Frontier rebrands as its finalizes entry into Verizon markets

Frontier has adopted a new logo and updated its name as Frontier Communications in an effort to drive brand clarity.

The company said that the logo's transformed typeface, brighter color palette and updated arc "represent the transfer of data and the importance of connectivity."

The new branding comes at a pivotal time for the service provider. At the end of March, Frontier will complete its $10.5 billion acquisition of Verizon's (NYSE: VZ) wireline properties in California, Florida and Texas, deepening its traditional copper and FTTH reach in three key markets.

Executive Vice President and Chief Customer Officer Cecilia McKenney, who oversees marketing for the company, confirmed in a release that the unveiling of the new logo and name is timed with its entry into the Verizon markets.

McKenney said that the company is also in "the process of refining a brand promise to be unveiled upon the closing of the $10.54 billion acquisition from Verizon at the end of this quarter."

The service provider recently named Pamela Reeve as its new executive board chairman, succeeding Maggie Wilderotter who served in this position after 10 years as the company's CEO.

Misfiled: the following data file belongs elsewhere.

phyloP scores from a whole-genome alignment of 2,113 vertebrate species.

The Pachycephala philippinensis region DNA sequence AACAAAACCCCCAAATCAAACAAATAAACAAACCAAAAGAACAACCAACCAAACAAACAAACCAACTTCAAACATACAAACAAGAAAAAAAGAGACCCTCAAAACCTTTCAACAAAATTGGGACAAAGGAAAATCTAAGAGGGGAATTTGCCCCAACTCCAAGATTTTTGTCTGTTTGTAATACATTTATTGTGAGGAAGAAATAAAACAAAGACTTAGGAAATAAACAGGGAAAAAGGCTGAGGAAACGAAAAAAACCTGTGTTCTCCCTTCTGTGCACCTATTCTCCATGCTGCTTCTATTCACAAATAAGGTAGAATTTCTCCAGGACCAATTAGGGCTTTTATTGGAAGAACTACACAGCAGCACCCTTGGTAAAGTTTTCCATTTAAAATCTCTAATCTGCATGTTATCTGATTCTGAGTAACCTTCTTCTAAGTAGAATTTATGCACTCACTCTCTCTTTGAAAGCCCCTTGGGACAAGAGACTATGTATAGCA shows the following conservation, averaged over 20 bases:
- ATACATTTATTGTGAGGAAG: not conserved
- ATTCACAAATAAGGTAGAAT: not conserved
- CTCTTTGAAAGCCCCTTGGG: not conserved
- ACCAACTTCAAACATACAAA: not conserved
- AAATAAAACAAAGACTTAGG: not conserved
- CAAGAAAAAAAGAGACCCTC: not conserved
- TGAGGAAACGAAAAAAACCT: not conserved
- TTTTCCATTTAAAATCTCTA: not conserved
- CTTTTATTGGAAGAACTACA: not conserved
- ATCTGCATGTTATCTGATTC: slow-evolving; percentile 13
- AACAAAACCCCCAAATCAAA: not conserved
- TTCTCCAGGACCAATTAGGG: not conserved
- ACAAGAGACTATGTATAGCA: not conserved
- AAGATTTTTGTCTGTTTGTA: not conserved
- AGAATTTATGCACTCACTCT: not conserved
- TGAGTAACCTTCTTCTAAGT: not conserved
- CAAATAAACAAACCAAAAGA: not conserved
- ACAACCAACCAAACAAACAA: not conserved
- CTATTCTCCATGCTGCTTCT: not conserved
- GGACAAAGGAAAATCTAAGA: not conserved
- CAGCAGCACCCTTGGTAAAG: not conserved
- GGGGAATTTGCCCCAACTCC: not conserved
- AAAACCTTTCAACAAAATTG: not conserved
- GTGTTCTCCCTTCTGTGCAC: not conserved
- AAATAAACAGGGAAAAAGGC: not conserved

Frontier still has some PR issues to overcome, however.

The service provider recently agreed to pay $150 million over the next three years to increase broadband speeds in West Virginia as part of a settlement to a lawsuit filed in 2014 by the state's Attorney General Patrick Morrissey. The lawsuit accused Frontier of promising broadband speeds of up to 6 Mbps but only delivering speeds of 1.5 Mbps or lower.

For more:
- see the release

Related articles:
Reeve takes over as board chairman at Frontier
Frontier finds fewer eligible targets for CAF-II buildouts than predicted
Frontier will use CAF-II funding to expand broadband in acquired Verizon territories
Frontier takes $283M in Connect America Funding to bring broadband to 650,000 unserved sites

Suggested Articles

Do-it-yourself security systems are causing some shifts in the residential security and monitoring market.

U.K.-based toob has tapped Adtran to help it build a full fiber platform to deliver gigabit speeds to more than 100,000 premises by the end of 2021.

Red Hat on Wednesday announced it has added new developmental tools and automation capabilities to its latest version of OpenShift.